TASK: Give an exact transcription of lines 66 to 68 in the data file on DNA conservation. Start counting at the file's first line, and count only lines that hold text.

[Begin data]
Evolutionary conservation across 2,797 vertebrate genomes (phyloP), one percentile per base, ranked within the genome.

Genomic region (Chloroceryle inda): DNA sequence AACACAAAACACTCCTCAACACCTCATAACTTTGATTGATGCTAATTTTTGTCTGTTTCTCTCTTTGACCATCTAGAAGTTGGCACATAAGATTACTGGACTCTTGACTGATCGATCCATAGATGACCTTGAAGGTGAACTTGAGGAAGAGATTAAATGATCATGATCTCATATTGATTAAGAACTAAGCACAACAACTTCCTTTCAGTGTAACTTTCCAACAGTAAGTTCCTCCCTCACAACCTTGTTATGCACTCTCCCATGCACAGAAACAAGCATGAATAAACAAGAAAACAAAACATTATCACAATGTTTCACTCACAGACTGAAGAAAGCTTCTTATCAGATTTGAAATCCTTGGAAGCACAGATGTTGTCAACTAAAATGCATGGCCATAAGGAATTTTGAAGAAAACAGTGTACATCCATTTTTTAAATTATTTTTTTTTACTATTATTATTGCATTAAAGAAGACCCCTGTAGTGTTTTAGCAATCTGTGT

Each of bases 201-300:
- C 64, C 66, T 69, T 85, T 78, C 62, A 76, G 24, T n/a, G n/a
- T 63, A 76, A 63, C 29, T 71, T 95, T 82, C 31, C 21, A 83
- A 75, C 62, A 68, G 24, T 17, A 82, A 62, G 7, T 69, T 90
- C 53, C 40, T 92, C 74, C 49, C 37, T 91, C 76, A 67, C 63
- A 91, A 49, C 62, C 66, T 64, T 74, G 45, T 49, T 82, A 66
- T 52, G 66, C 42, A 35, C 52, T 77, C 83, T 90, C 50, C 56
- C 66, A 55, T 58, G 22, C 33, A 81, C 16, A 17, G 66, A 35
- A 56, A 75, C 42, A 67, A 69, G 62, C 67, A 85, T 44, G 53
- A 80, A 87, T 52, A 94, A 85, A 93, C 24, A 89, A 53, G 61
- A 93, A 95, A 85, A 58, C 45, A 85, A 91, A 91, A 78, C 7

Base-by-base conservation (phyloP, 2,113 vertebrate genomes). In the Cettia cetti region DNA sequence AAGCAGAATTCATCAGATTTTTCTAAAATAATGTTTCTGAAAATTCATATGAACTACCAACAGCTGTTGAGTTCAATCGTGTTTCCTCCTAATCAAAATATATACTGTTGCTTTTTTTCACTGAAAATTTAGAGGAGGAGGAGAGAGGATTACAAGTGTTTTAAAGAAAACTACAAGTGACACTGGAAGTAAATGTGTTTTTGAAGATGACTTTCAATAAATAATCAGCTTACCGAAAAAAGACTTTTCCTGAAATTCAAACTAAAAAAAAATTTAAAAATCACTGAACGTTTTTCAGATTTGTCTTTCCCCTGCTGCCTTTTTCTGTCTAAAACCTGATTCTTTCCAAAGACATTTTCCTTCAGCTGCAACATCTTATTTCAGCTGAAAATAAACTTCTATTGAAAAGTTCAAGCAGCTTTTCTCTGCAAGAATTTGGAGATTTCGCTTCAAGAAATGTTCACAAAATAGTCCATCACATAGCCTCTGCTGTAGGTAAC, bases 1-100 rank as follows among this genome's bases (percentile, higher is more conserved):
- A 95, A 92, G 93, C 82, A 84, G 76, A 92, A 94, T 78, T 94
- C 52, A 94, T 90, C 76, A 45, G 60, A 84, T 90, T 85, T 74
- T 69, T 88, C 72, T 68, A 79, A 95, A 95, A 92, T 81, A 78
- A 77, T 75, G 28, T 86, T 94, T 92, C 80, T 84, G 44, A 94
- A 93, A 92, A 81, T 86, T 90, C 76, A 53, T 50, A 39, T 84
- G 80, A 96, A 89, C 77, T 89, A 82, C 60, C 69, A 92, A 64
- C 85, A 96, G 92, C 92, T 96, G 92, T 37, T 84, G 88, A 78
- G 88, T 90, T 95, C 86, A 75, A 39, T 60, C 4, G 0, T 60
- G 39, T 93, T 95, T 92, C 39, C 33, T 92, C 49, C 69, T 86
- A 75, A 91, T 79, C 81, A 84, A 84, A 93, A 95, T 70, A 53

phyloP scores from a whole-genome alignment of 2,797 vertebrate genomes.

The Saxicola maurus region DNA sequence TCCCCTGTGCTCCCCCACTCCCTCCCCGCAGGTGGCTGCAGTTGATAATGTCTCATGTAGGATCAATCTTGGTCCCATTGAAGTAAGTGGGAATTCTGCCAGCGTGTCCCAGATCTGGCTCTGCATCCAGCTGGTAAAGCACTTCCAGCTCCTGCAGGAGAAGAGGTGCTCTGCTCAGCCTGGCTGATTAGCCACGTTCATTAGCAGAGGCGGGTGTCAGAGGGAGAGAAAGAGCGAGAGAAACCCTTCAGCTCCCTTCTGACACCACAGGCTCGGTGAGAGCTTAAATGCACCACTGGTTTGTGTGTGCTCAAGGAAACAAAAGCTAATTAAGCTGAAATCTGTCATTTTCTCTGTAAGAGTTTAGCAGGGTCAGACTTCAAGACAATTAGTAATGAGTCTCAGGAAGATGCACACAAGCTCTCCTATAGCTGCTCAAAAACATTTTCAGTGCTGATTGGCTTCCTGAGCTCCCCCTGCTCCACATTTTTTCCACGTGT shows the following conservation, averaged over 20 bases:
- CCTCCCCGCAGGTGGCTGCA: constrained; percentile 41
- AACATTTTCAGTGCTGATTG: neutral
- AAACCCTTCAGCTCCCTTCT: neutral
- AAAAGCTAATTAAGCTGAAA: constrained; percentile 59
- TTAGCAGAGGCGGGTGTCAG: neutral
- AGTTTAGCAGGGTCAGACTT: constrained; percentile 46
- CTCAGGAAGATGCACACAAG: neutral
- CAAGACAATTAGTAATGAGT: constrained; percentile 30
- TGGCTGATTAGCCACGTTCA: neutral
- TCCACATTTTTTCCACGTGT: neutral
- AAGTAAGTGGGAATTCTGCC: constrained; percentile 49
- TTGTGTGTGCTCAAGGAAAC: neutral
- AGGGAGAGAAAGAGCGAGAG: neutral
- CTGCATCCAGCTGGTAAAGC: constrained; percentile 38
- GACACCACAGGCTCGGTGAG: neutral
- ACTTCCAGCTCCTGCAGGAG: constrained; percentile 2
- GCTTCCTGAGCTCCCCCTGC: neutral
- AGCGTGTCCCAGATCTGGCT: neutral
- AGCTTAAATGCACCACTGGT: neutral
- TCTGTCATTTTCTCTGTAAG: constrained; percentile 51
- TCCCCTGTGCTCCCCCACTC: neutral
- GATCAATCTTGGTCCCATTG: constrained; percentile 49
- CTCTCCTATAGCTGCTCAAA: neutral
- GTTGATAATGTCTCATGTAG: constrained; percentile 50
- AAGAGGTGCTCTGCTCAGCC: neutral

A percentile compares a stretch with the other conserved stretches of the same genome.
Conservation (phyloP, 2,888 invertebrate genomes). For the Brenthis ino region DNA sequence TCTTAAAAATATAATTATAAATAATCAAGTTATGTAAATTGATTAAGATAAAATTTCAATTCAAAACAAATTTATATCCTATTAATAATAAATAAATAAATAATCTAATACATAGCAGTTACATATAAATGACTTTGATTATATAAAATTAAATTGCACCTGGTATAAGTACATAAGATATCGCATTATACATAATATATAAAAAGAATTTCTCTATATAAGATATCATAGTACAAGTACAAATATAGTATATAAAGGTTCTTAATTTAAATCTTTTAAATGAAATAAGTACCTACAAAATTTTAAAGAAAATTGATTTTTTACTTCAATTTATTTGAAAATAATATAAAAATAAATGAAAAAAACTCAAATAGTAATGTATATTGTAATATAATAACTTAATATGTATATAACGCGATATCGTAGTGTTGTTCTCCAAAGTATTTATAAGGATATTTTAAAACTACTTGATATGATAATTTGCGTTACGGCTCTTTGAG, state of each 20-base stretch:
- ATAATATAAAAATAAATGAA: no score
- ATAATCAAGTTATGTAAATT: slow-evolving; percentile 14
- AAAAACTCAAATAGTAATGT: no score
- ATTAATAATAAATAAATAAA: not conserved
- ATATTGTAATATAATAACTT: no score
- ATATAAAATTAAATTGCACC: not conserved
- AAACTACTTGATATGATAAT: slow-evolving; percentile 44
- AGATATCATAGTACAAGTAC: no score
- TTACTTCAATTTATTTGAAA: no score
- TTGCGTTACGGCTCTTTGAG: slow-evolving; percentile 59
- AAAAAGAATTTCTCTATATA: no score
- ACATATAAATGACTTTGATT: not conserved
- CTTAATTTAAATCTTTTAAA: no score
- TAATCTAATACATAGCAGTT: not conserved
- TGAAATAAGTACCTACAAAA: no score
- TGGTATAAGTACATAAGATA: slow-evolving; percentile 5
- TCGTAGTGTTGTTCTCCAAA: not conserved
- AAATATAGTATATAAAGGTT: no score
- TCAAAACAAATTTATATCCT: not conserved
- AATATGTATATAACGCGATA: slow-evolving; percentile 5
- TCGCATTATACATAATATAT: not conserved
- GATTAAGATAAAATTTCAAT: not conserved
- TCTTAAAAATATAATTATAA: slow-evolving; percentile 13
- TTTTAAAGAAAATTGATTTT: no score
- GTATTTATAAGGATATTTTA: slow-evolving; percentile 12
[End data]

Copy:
- CTTAATTTAAATCTTTTAAA: no score
- TAATCTAATACATAGCAGTT: not conserved
- TGAAATAAGTACCTACAAAA: no score